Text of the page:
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J Virol. 1989 Dec;63(12):5023-9.

The essential 65-kilodalton DNA-binding protein of herpes simplex virus stimulates the virus-encoded DNA polymerase.

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Department of Medical Microbiology, Ohio State University, Columbus 43210.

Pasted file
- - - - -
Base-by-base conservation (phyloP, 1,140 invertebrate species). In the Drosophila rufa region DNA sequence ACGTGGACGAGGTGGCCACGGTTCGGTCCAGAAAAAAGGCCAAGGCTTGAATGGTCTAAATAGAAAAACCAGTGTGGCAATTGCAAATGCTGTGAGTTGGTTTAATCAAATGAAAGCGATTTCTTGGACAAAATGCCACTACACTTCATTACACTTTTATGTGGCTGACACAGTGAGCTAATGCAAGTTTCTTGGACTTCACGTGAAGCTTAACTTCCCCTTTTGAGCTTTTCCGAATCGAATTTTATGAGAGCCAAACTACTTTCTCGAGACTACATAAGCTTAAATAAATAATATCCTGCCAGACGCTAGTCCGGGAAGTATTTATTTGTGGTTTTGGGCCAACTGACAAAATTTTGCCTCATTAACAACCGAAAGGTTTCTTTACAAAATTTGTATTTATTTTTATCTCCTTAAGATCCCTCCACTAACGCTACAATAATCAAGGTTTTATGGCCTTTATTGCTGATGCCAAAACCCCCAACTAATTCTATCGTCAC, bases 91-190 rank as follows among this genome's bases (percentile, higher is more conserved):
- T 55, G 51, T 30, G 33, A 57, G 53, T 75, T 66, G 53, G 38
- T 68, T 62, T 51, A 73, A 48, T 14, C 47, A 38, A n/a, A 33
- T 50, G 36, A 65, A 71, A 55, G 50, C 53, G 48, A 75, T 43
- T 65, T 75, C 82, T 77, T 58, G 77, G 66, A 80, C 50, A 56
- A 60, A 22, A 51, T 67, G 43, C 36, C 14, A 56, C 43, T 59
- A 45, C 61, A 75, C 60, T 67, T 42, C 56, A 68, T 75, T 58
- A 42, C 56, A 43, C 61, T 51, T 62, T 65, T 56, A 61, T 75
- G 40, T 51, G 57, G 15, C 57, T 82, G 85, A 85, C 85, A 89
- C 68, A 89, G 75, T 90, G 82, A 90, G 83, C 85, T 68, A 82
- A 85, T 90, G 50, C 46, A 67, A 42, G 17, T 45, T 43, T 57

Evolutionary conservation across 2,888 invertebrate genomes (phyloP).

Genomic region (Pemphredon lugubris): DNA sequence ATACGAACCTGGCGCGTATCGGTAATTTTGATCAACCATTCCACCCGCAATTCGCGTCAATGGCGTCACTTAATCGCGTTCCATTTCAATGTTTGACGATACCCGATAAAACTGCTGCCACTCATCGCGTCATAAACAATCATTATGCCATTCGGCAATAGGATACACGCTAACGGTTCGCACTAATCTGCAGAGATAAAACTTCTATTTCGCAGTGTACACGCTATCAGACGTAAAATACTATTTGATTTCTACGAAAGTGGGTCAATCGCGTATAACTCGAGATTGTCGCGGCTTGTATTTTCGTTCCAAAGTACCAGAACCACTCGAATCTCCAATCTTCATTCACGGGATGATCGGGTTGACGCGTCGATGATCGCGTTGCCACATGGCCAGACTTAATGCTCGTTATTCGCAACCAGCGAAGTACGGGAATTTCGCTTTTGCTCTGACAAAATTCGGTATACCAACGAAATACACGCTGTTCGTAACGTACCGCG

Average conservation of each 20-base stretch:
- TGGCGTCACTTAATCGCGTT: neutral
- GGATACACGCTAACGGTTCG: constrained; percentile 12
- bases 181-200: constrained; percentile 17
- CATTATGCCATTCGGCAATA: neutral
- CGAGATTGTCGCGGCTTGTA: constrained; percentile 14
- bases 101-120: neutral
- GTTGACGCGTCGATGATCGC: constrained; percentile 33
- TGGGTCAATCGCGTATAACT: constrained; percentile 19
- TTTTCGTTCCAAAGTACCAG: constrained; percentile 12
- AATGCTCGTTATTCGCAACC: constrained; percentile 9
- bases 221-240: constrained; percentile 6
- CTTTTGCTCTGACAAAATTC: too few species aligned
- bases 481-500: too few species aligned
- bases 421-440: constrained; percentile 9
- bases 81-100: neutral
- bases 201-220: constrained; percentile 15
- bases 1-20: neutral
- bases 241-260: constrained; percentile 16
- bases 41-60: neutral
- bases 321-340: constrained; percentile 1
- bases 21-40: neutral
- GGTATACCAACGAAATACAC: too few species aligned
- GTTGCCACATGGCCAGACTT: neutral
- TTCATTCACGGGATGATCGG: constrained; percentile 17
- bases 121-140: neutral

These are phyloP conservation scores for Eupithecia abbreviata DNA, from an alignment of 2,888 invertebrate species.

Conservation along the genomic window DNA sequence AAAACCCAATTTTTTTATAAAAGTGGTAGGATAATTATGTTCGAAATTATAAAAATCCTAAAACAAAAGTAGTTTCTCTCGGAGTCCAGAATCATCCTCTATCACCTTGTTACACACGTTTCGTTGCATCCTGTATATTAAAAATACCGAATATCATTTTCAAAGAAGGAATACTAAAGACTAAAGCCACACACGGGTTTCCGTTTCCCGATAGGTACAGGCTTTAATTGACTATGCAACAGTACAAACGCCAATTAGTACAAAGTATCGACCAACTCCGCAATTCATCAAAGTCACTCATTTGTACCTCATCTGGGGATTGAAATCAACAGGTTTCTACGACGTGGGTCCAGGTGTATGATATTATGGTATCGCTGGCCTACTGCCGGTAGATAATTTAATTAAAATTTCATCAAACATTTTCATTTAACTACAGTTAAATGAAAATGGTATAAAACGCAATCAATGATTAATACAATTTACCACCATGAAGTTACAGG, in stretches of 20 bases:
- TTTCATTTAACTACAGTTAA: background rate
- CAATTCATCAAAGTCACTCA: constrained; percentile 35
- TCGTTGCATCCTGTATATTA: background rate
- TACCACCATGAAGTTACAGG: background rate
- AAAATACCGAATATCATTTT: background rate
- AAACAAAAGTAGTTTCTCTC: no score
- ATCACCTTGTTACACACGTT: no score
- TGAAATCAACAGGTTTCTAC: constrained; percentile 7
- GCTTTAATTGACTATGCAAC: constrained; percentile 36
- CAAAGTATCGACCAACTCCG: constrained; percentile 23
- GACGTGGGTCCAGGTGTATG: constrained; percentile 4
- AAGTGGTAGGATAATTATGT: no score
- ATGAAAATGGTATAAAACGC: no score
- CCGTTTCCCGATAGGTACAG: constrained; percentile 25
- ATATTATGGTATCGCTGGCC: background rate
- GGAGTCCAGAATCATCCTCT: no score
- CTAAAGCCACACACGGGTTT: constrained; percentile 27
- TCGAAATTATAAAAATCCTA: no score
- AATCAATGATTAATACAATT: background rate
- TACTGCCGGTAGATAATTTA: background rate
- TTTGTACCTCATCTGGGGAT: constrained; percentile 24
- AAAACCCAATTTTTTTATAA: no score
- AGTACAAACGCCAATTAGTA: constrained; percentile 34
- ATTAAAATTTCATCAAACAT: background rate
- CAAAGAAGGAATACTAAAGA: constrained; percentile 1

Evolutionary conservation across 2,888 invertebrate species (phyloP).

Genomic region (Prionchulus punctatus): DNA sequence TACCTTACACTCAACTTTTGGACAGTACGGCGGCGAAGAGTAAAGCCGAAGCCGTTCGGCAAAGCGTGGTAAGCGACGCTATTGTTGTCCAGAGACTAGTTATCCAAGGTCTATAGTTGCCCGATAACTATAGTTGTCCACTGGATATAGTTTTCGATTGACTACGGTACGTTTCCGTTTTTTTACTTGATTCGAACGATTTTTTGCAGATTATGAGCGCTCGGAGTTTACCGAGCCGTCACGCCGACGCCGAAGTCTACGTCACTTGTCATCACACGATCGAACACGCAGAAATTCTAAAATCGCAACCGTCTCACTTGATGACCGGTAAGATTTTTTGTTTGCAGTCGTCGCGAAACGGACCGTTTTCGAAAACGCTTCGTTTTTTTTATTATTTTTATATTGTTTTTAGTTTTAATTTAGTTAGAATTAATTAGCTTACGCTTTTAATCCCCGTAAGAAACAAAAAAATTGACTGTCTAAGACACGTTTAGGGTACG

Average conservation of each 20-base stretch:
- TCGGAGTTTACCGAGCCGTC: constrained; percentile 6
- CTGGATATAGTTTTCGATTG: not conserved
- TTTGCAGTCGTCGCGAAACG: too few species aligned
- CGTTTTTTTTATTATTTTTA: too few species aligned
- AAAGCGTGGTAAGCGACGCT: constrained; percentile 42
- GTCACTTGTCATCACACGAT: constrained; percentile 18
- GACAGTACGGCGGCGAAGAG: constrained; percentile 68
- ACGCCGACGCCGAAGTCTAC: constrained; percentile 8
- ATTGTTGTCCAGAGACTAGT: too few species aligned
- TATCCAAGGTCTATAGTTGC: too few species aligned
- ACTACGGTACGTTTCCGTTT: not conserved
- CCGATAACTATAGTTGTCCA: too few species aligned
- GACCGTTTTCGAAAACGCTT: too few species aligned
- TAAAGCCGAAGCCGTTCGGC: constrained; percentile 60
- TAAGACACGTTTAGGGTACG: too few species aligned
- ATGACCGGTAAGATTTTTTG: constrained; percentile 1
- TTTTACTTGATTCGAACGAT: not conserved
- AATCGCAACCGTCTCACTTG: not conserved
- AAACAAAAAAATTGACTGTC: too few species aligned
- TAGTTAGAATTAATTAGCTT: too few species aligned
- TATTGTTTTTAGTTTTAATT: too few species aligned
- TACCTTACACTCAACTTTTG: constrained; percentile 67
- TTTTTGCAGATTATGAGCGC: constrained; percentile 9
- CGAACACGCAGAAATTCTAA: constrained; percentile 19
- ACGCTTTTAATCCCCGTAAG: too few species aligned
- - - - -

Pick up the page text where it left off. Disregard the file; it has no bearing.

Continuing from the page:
The 65-kilodalton DNA-binding protein (65KDBP) of herpes simplex virus type 1 (HSV-1), the product of the UL42 gene, is required for DNA replication both in vitro and in vivo, yet its actual function is unknown. By two independent methods, it was shown that the 65KDBP stimulates the activity of the HSV-1-encoded DNA polymerase (Pol). When Pol, purified from HSV-1-infected cells, was separated from the 65KDBP, much of its activity was lost. However, addition of the 65KDBP, purified from infected cells, stimulated the activity of Pol 4- to 10-fold. The ability of a monoclonal antibody to the 65KDBP to remove the Pol-stimulating activity from preparations of the 65KDBP confirmed that the activity was not due to a trace contaminant. Furthermore, the 65KDBP did not stimulate the activity of other DNA polymerases derived from T4, T7, or Escherichia coli. The 65KDBP gene transcribed in vitro from cloned DNA and translated in vitro in rabbit reticulocyte lysates also was capable of stimulating the product of the pol gene when the RNAs were cotranslated. The product of a mutant 65KDBP gene missing the carboxy-terminal 28 amino acids exhibited wild-type levels of Pol stimulation, while the products of two large deletion mutants of the gene could not stimulate Pol activity. These experiments suggest that the 65KDBP may be an accessory protein for the HSV-1 Pol.

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